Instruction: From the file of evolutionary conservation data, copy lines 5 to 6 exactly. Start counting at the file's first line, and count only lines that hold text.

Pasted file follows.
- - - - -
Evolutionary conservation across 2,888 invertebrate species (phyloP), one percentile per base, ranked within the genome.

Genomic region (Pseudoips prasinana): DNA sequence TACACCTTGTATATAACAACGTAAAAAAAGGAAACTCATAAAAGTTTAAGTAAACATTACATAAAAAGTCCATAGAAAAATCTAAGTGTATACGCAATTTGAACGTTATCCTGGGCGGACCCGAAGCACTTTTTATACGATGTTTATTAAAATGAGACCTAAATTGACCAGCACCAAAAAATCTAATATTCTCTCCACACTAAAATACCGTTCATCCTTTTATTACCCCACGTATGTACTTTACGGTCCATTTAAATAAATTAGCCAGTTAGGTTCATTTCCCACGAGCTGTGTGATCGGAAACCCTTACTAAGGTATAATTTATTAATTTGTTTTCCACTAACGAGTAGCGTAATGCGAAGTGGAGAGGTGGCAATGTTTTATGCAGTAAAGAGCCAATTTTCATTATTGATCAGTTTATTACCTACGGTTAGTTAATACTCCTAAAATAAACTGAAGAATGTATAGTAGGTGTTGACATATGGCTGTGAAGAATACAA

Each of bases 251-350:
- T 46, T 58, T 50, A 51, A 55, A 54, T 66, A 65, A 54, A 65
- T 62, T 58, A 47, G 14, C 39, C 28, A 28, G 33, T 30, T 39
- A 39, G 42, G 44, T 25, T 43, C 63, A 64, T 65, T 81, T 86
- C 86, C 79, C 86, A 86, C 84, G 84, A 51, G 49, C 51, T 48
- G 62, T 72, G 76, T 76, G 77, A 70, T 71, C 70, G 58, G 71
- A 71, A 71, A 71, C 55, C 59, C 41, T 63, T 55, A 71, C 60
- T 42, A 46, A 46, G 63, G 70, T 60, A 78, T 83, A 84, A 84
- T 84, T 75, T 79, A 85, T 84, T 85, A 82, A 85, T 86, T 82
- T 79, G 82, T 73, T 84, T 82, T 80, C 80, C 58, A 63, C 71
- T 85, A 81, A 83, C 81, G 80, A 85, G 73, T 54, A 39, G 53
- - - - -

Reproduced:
- T 62, T 58, A 47, G 14, C 39, C 28, A 28, G 33, T 30, T 39
- A 39, G 42, G 44, T 25, T 43, C 63, A 64, T 65, T 81, T 86